Video from youtube to embed from Ualá Mexico

Increasingly congested market

That segment is already becoming crowded with competitors, notably Hey Banco, a spinoff of leading bank Banregio.

Hey Banco provides mobile checking and savings accounts, a Hey Visa credit card and investment and insurance products among other services.

“Hey Banco can provide financial products and interest on deposits which no neobank can do in Mexico,” says Mexican fintech consultant Thiago Pavia, adding that Banregio’s deep pockets and established network are helping it expand and acquire customers more quickly than other neobanks.

Banorte, one of Mexico’s largest banks, is also jumping into the fray, teaming with Colombian delivery app Rappi to offer a credit and debit card called RappiCard, which provides cash back and interest–free payment installments for purchases. It also offers credit ranging from $150 to $300 for new customers looking to build up their credit.

Banorte and RappiCard are also reportedly working to rollout their own digital bank, analysts say.

The stakes are also high in Colombia where Uala is also planning an aggressive incursion. To wit, it recently applied and is expected to obtain a banking licence in the South American country where it intends to eventually offer loans. Roughly 78 percent of Colombians can’t access credit.

“If they want to compete with Mercado Pago [which has also already obtained such a licence], they will have to come in with a multi-product offer,” says Edwin Zacipa, co-founder of Colombia’s Fintech Association.

Regulators in capital Bogota will likely grant Uala its licence as they are open to boosting competition in the banking sector, long known for high fees, head-banging bureaucracy and poor customer service, says Zacipa.

Currently, a banking license costs $2m to $3m, depending on the scope of services to be offered, according Zacipa.

‘Purple Future’

Nubank is also targeting Colombia. In September, it rolled out its purple-coloured Nu Mastercard with the catchphrase ‘Nu Colombia. The Future is Purple.”

The card boasts zero operating and maintenance fees, something incumbent banks such as Davivienda and Bancolombia had never offered but were forced to do so to avoid losing customers. Still, Nu card comes with a 25.8% annual interest rate, matching those rivals’ charges.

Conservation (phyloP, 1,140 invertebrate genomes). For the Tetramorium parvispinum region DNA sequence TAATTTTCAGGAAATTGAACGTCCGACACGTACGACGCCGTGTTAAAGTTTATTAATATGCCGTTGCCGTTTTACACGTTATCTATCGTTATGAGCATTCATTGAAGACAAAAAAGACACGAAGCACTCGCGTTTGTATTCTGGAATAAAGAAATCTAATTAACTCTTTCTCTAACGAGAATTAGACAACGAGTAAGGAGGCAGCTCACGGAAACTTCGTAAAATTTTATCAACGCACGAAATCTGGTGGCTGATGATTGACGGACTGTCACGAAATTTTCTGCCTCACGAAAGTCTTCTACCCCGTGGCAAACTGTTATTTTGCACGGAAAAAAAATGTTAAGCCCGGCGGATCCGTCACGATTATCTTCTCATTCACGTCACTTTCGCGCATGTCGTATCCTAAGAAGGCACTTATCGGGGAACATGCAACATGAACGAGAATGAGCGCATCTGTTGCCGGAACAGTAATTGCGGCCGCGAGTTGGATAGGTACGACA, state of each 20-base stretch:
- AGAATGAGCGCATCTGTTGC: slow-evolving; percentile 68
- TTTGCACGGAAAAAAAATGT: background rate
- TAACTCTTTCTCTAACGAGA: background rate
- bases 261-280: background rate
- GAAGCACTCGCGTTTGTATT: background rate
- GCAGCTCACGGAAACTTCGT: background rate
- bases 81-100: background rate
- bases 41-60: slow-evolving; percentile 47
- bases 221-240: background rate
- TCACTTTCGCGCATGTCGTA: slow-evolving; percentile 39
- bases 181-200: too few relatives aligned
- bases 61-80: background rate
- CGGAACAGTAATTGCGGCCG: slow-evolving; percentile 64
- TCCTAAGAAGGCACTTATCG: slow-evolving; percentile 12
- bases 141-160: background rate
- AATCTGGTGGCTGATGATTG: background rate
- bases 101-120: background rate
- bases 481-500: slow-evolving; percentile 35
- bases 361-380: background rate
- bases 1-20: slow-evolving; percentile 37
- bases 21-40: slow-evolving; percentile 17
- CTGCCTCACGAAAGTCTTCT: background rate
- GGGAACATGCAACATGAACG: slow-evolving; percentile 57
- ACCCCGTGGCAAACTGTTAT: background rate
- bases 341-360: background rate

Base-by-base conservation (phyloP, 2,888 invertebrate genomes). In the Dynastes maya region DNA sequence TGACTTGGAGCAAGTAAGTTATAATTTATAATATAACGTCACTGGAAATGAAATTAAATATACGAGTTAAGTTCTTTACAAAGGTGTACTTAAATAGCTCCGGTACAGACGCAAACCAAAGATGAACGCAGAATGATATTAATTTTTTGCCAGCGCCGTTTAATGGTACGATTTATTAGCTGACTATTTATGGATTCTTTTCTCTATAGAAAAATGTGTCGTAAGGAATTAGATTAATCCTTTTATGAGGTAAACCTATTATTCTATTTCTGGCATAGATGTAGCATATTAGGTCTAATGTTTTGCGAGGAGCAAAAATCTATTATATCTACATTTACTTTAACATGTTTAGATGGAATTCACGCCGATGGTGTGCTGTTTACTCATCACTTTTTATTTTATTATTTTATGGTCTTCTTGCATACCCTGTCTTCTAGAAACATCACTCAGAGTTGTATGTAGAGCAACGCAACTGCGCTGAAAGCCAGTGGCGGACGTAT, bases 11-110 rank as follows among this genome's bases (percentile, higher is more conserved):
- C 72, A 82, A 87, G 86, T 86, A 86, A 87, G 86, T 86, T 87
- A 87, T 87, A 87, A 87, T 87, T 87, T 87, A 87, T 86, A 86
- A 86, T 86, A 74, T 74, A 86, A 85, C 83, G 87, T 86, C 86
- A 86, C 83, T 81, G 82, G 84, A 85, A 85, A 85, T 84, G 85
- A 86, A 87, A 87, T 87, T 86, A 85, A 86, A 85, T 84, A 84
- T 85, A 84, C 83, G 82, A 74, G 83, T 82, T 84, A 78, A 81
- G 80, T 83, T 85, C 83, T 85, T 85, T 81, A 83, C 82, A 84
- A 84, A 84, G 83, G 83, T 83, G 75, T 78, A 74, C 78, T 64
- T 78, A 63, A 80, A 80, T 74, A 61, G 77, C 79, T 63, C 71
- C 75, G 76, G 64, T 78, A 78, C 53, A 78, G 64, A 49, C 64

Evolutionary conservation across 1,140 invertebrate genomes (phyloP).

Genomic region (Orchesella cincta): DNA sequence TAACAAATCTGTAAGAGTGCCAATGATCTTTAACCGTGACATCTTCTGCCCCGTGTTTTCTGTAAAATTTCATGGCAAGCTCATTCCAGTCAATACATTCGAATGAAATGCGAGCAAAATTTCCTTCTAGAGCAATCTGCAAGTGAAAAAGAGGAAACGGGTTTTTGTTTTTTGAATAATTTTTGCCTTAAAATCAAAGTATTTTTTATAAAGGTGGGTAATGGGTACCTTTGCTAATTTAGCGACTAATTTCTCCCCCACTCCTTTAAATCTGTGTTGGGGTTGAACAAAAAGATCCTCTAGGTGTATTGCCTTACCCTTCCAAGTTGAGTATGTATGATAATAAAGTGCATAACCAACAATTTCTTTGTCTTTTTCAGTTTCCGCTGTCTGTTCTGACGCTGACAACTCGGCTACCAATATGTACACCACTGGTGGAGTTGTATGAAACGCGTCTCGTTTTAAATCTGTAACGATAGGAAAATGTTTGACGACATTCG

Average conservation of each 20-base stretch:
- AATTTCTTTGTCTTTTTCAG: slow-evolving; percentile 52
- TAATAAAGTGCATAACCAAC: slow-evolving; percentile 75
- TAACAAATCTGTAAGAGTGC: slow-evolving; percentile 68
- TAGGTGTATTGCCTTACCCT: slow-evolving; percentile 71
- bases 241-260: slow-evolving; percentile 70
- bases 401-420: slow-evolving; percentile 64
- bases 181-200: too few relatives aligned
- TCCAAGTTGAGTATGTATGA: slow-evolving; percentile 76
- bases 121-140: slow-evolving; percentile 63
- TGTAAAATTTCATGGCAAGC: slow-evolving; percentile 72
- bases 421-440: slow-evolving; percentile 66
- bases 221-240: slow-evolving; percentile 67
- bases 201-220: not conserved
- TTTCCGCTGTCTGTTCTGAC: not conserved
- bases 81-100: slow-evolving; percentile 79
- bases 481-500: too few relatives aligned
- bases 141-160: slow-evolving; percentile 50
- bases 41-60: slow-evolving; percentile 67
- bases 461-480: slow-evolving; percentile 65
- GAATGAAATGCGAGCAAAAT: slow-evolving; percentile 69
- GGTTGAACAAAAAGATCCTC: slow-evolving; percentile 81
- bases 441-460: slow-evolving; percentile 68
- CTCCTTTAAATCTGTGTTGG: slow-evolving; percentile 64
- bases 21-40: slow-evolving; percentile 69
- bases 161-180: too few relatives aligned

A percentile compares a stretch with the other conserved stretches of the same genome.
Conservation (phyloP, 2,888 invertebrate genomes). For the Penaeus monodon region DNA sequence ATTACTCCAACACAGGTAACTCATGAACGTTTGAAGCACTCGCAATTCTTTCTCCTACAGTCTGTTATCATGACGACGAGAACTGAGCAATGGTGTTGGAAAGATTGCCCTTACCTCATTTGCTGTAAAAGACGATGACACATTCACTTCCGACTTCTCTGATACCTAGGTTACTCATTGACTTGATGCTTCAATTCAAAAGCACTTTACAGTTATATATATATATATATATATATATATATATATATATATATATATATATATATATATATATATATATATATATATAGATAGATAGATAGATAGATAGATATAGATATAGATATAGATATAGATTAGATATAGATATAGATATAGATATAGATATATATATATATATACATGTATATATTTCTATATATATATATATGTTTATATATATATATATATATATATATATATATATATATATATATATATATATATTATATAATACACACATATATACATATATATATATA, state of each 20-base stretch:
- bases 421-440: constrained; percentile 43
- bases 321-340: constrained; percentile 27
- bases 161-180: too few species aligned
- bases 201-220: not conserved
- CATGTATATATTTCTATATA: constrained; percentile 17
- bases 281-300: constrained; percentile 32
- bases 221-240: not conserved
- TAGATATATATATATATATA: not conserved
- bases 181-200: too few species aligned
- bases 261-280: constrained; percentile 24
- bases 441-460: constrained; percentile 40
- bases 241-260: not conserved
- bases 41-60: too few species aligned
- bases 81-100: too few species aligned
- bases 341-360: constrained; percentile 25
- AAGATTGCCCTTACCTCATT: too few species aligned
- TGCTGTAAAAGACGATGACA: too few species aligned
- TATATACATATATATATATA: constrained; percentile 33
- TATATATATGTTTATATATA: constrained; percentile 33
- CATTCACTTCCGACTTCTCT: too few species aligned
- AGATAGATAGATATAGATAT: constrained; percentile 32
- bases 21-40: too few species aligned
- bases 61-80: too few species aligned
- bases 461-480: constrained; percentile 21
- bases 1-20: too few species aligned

“They are not competing with price but through a more unique product experience and easier digital onboarding [as opposed to the bureaucratic applications seen with traditional cards],” Zacipa explains. “They also plan to link with Mastercard and offer loyalty payments and higher benefits” than competitors.

Rappi could become a more formidable competitor for Nubank and Uala in Colombia and even Argentina, where it recently teamed with Brazilian banking major Itau to introduce a digital payments wallet in the third quarter of 2021.

In Colombia, “Rappi already has a Visa credit card” through partner Davivienda, says Zacipa. Dubbed RappiPay, it targets millennial and centennials without credit history, asking for just an ID and minimal data for approval,” he adds.

M&A to rise

Amid an increasingly crowded field, Ualá’s purchase of Wilobank is expected to fuel additional M&A activity, analysts say.

“Fintech is very hot right now and a key growth driver is going to be large corporates buying smaller firms to do a better vertical or horizontal integration of their businesses,” says Zacipa.

Ualá could buy another rival in Mexico or Nubank a fintech in Colombia, he predicts, while Brazil’s StoneCo, backed by Warren Buffett, could also hunt for bolt-on acquisitions.

The region’s first SPAC could also be in the works, according to Zacipa.

“There are many players in Brazil looking to do this so we could have a VC merging with a fintech as the first fintech SPAC in Latin America, he concludes.